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Today's Headlines Inflation

  • Consumer Confidence in Indonesia Fell Slightly in September

    Consumer Confidence in Indonesia Fell Slightly in September

    According to the latest survey of Indonesia's central bank (Bank Indonesia), consumer confidence in Southeast Asia's largest economy fell 3.3 points to 110 in September 2016 (a reading above 100.0 indicates optimism). Consumer confidence somewhat weakened as the Indonesian people expect upward price pressures at the year-end, specifically rising prices of processed food, beverages, cigarettes, tobacco and groceries. Meanwhile, respondents also expect to put less money in savings in the next six months.

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  • CPI Data Indonesia Released: 0.22% of Inflation in September 2016

    CPI Data Indonesia Released: 0.22% of Inflation in September 2016

    Indonesia's consumer price index (CPI) expanded 3.07 percent year-on-year (y/y) in September, up from the 2.79 percent (y/y) pace in the preceding month but remaining at a comfortably low level (for Indonesian standards). According to data from Statistics Indonesia (BPS), released earlier this morning (03/10), Indonesia's monthly inflation rate was 0.22 percent in September 2016, roughly in line with analysts' forecasts and the low inflation environment could be a reason for the central bank to cut its key interest rates again later this year.

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  • Consumer Price Index Update Indonesia: Deflation in August?

    Consumer Price Index Update Indonesia: Deflation in August?

    The central bank of Indonesia (Bank Indonesia) stated that up to the third week of August deflation reached 0.06 percent month-to-month (m/m). Juda Agung, Executive Director at Bank Indonesia's Economic and Monetary Policy Department, said consumer demand has diminished after previously peaking during the Islamic Ramadan and Idul Fitri celebrations in June and July. Usually the month of August sees inflationary pressures (caused by the new school year). This year, however, it may be the first time in many years that August brings deflation.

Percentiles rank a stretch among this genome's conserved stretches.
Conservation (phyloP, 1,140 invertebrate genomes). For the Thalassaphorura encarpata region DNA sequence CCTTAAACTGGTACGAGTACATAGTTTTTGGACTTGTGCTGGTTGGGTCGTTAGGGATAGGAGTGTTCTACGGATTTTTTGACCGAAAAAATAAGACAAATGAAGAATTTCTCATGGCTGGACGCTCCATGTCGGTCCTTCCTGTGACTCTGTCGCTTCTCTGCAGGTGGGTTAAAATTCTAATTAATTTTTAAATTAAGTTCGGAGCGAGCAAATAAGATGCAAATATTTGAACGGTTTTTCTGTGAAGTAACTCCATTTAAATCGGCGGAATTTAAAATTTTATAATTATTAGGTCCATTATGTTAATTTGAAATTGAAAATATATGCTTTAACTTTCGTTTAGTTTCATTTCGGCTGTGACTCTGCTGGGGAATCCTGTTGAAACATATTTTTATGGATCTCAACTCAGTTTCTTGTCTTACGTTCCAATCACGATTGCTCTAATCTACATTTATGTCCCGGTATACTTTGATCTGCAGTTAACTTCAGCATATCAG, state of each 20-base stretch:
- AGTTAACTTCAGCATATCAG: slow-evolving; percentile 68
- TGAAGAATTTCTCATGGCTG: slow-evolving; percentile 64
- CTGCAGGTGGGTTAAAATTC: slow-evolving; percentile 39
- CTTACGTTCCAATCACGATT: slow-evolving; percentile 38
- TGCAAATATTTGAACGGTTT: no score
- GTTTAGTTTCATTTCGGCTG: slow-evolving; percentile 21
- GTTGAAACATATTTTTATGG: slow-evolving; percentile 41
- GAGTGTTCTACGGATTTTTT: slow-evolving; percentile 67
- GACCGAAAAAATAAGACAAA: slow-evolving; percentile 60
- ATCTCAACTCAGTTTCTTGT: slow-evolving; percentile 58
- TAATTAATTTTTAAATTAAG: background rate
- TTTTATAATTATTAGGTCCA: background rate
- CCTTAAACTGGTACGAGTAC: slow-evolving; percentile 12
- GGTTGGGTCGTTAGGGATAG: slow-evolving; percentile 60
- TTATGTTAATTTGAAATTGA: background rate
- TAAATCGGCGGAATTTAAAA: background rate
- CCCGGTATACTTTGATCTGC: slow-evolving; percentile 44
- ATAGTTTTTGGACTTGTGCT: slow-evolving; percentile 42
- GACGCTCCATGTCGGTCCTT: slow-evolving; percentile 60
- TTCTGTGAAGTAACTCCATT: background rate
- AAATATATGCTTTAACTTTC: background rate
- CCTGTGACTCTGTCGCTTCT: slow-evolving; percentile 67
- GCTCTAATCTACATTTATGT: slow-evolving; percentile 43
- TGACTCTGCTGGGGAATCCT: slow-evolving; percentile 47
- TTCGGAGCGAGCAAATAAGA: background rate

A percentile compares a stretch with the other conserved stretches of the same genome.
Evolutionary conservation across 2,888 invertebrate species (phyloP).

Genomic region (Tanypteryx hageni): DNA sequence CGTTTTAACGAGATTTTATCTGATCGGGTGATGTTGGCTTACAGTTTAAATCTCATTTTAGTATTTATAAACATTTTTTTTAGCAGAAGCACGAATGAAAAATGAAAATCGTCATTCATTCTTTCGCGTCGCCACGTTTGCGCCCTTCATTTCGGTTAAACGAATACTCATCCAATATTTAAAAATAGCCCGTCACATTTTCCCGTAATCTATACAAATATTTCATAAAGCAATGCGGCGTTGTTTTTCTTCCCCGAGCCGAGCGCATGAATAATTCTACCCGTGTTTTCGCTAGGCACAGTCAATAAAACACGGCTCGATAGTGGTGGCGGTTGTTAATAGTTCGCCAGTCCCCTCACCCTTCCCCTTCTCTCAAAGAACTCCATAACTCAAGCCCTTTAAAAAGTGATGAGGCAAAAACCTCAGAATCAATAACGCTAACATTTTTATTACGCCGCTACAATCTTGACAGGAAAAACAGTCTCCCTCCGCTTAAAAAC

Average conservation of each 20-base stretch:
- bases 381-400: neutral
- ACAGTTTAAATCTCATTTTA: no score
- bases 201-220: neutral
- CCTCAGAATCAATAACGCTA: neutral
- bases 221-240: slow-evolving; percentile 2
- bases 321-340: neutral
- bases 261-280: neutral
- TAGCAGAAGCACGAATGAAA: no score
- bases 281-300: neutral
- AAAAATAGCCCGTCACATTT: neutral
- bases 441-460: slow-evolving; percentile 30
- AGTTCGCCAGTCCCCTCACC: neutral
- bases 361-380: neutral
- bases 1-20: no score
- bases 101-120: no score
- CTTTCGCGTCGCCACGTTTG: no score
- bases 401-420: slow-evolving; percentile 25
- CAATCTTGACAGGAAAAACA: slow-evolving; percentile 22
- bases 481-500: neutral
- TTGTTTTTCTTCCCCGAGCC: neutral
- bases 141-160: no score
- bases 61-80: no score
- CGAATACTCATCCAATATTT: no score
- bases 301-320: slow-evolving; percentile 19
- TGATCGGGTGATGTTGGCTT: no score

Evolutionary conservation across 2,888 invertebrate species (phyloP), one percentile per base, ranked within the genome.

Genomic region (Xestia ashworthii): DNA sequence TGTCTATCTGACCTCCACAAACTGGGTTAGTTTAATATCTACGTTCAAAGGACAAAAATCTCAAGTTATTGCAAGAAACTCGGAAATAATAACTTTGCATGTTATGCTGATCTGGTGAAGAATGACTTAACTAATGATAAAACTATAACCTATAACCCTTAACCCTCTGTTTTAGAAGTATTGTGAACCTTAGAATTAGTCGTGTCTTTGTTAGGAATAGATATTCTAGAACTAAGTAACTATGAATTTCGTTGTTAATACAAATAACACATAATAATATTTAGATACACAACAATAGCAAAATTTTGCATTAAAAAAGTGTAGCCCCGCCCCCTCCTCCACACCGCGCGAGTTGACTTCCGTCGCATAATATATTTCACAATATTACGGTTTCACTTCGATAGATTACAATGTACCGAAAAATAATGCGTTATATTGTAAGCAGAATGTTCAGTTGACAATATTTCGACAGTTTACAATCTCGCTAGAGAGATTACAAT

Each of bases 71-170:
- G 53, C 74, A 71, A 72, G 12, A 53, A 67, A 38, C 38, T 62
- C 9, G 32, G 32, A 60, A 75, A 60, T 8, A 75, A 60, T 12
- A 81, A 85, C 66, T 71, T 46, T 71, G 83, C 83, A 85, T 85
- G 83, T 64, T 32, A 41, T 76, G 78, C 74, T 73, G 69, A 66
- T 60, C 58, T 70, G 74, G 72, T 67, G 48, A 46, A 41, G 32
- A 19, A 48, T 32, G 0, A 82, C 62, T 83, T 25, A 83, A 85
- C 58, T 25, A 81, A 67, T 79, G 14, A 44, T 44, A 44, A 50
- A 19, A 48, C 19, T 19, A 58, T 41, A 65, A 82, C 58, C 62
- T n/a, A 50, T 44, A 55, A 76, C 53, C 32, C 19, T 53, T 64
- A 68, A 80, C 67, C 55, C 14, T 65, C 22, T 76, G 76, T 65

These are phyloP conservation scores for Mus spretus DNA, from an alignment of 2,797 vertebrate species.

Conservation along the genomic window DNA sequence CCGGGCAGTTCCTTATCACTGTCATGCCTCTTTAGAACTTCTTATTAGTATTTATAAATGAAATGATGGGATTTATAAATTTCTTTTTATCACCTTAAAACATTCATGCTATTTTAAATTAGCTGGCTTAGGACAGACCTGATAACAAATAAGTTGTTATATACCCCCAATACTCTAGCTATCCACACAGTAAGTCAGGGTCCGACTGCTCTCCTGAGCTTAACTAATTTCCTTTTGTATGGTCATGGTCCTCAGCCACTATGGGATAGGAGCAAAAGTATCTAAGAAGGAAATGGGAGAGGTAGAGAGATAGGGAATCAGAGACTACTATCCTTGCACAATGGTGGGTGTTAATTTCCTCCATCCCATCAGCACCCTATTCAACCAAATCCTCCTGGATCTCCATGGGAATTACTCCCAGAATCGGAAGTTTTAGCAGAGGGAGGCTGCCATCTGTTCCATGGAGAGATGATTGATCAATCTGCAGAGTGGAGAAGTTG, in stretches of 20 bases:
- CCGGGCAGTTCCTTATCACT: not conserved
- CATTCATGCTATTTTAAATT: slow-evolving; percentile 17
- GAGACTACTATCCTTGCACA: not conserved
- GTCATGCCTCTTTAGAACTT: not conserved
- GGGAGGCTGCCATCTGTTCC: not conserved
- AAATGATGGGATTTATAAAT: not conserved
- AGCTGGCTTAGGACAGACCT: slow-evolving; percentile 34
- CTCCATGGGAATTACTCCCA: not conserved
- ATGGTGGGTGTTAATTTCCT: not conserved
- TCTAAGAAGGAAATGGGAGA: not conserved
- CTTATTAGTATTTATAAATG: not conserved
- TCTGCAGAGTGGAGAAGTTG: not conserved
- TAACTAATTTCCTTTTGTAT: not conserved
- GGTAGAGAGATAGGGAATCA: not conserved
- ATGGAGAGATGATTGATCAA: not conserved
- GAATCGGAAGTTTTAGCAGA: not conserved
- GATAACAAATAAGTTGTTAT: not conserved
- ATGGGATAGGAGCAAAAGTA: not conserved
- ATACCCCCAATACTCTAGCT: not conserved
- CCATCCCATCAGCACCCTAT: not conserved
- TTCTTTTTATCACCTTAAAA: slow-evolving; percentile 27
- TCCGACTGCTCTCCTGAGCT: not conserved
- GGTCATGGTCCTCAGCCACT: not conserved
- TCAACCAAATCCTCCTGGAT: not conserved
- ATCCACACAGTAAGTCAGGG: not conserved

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  • Currency of Indonesia: Rupiah to Appreciate in 2016

    Currency of Indonesia: Rupiah to Appreciate in 2016

    After six years of steady decline, the Indonesian rupiah is likely to have appreciated against the US dollar at the end of 2016. So far this year, the currency of Indonesia has appreciated 4.8 percent to IDR 13,126 against the greenback (Bloomberg Dollar Index) supported by capital inflows, particularly into government bonds and stocks as well as the delay in further monetary tightening in the USA. Although the rupiah should depreciate a bit as we go towards the end of the year, it is set to finish the year at a stronger level than it started.

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  • Indonesia Investments' Newsletter of 7 August 2016 Released

    Indonesia Investments' Newsletter of 7 August 2016 Released

    On 7 August 2016, Indonesia Investments released the latest edition of its newsletter. This free newsletter, which is sent to our subscribers once per week, contains the most important news stories from Indonesia that have been reported on our website over the last seven days. Most of the topics involve economic matters such as Indonesia's Q2-2016 GDP growth result, July inflation and manufacturing, the tax amnesty program, coal mining, monetary and fiscal policies, the tobacco industry, and much more.

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  • Economic Update Indonesia: July Inflation & Manufacturing Activity

    Economic Update Indonesia: July Inflation & Manufacturing Activity

    Statistics Indonesia (BPS) announced on Monday (01/08) that Indonesia's inflation rate reached 0.69 percent (m/m) in July 2016, considerably below analysts' forecasts. In fact, the 0.69 percent (m/m) pace is Indonesia's lowest July inflation rate since 2012. On a year-on-year basis, Indonesian inflation eased to a seasonally adjusted 3.21 percent (y/y), from 3.45 percent (y/y) in the preceding month. Meanwhile, Indonesia's manufacturing activity plunged unexpectedly in July.

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  • Indonesia's Purchasing Power Weaker? See Cash Outflow & Inflation

    Indonesia's Purchasing Power Weaker? See Cash Outflow & Inflation